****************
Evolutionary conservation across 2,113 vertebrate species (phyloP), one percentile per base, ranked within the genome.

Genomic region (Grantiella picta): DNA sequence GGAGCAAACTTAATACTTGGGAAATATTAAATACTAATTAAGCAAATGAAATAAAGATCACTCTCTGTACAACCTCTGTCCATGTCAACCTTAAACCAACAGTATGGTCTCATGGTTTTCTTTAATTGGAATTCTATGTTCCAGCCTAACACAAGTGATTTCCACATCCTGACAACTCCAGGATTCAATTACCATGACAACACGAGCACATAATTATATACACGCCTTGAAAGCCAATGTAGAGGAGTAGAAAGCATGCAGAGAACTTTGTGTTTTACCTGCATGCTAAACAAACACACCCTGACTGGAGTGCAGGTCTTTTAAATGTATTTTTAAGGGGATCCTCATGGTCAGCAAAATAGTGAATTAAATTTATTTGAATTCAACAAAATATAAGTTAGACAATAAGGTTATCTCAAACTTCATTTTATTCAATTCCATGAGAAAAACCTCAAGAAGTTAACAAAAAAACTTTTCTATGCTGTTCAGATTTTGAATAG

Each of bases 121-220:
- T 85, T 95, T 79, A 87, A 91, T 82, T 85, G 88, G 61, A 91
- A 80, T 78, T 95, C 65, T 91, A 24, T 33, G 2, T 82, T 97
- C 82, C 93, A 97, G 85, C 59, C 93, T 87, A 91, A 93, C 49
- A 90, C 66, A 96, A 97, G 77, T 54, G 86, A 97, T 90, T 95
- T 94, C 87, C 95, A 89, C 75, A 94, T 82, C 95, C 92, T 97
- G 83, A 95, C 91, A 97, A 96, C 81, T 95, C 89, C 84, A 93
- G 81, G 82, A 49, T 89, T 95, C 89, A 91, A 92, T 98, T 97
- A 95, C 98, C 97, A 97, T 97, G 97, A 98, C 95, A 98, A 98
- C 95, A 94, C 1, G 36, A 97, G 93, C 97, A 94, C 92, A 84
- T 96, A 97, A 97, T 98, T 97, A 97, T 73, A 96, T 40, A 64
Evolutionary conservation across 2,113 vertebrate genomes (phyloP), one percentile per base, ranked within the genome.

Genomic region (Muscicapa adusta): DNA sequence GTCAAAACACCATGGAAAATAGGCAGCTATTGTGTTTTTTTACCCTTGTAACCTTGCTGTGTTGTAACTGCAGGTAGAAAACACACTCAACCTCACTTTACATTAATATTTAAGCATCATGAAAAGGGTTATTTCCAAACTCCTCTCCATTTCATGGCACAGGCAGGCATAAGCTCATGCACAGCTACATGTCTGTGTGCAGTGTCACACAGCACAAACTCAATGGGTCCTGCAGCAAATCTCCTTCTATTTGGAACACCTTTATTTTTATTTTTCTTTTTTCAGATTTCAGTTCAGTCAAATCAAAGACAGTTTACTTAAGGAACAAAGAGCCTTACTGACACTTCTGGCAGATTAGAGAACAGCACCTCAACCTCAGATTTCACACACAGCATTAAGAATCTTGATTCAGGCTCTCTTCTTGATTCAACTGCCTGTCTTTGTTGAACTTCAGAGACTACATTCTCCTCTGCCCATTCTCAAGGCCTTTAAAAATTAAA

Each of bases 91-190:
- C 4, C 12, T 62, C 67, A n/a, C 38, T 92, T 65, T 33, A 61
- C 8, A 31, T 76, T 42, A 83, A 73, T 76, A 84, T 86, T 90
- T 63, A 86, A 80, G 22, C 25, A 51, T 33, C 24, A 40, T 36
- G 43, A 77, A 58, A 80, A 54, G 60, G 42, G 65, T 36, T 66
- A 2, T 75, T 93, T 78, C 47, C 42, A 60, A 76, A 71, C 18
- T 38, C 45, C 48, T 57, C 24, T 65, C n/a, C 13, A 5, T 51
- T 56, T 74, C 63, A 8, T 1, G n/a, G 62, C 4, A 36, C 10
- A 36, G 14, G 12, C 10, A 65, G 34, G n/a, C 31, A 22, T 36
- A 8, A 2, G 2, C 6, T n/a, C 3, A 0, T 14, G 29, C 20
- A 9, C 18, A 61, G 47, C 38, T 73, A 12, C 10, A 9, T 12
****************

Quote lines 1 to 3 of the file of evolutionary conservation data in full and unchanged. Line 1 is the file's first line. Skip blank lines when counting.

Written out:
Evolutionary conservation across 2,113 vertebrate species (phyloP), one percentile per base, ranked within the genome.

Genomic region (Grantiella picta): DNA sequence GGAGCAAACTTAATACTTGGGAAATATTAAATACTAATTAAGCAAATGAAATAAAGATCACTCTCTGTACAACCTCTGTCCATGTCAACCTTAAACCAACAGTATGGTCTCATGGTTTTCTTTAATTGGAATTCTATGTTCCAGCCTAACACAAGTGATTTCCACATCCTGACAACTCCAGGATTCAATTACCATGACAACACGAGCACATAATTATATACACGCCTTGAAAGCCAATGTAGAGGAGTAGAAAGCATGCAGAGAACTTTGTGTTTTACCTGCATGCTAAACAAACACACCCTGACTGGAGTGCAGGTCTTTTAAATGTATTTTTAAGGGGATCCTCATGGTCAGCAAAATAGTGAATTAAATTTATTTGAATTCAACAAAATATAAGTTAGACAATAAGGTTATCTCAAACTTCATTTTATTCAATTCCATGAGAAAAACCTCAAGAAGTTAACAAAAAAACTTTTCTATGCTGTTCAGATTTTGAATAG

Each of bases 121-220: